Stockholmers urged to work from home as Sweden’s coronavirus deaths rise to seven

Stockholmers urged to work from home as Sweden's coronavirus deaths rise to seven
A press conference with Swedish health authorities on Monday. Photo: Fredrik Sandberg/TT
Stockholmers in particular should work from home if they can, and elderly people should avoid going outside, health authorities said on Monday as Sweden stepped up its coronavirus advice.

More than 1,000 people have been diagnosed with the new coronavirus, also known as COVID-19, in Sweden and there is an ongoing outbreak in Stockholm in particular that can't be linked to international travel. Health authorities said the time had now come to try to work from home if possible.

“It could affect how the development looks in the coming weeks,” Public Health Agency state epidemiologist Anders Tegnell told reporters at a press conference in Stockholm on Monday.

The advice applies to everyone who has jobs that allow them to do so, but is particularly important for people living and working in Stockholm, where the infection is spreading in the community.

Sweden's guidelines had previously been that people should stay at home as soon as they start to experience symptoms – such as a cough or a fever, however mild – but otherwise live mostly as normal, including taking precautions such as regular hand-washing and covering your mouth if you cough.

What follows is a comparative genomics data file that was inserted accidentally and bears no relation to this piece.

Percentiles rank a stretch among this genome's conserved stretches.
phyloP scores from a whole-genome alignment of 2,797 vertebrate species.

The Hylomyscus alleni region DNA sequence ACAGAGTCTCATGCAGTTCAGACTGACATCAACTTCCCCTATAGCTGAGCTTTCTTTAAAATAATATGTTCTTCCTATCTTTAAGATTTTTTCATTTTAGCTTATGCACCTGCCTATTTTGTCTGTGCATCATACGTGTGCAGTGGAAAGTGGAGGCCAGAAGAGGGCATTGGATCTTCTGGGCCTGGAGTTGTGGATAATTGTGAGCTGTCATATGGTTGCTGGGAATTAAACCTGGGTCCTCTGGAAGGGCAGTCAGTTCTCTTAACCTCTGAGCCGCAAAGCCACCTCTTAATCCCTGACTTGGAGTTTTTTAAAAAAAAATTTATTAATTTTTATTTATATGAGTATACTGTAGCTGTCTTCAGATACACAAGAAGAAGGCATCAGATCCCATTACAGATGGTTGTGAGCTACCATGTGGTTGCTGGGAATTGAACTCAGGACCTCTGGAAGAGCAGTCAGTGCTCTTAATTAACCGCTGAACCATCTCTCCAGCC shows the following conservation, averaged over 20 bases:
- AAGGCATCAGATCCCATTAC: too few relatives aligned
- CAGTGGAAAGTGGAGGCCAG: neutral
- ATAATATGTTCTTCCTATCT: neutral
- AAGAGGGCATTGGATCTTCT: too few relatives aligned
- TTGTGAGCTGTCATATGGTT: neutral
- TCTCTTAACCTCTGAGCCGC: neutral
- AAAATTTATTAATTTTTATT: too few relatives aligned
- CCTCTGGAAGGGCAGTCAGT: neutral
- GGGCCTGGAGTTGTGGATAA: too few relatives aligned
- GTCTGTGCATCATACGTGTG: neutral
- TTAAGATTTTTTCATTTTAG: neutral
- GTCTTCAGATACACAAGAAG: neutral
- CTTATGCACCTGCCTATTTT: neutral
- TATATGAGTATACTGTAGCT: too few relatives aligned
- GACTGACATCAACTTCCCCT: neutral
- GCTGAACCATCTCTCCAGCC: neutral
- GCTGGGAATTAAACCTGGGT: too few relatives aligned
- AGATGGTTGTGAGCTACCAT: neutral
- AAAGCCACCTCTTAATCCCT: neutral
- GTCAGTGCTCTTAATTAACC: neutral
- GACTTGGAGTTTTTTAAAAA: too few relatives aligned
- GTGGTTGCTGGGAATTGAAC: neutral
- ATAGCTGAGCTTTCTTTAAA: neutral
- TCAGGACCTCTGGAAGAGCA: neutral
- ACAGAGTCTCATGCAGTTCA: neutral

Elderly people (those over 70), who are one of the main risk groups, have previously been advised to limit social contact and people have been told to avoid non-essential visits to for example care homes and hospitals.

Tegnell said it was now more important than ever for elderly people to stay at home, and to avoid doing even everyday things like going to the supermarket to buy food. He urged people to help vulnerable groups in Sweden with their grocery shopping, but not visit their elderly relatives.

Seven coronavirus patients, all elderly with health conditions, have died in Sweden so far.

The virus is not yet having a significant effect on public health on the whole in Stockholm or Sweden compared to the seasonal flu, said Tegnell, but added that it was crucial at this stage to protect vulnerable groups and implement policies in order to “flatten the curve” and minimise the impact on health services.

Studies so far show that around 80 percent of people only experience mild symptoms, so if these people stay at home that reduces the burden on the healthcare sector and prevents these people infecting others.

Tegnell urged people to be observant of their symptoms, as many people who contract the coronavirus may get symptoms that are so mild you would under normal circumstances not pay them any attention.

Regional healthcare authorities have warned that they urgently need more test kits and protective equipment for hospital workers, and Sweden's National Board for Health and Welfare has been granted the powers to redistribute resources between the regions, as well as purchasing new equipment.

Sweden has previously banned public events of more than 500 people, but has unlike many other countries not closed schools, which its health authorities say is not an effective measure at this stage.

We understand that this is a difficult time for many of our readers. Please email us if you have questions or would like to suggest a story for us to share. Read all The Local's coronavirus articles here.


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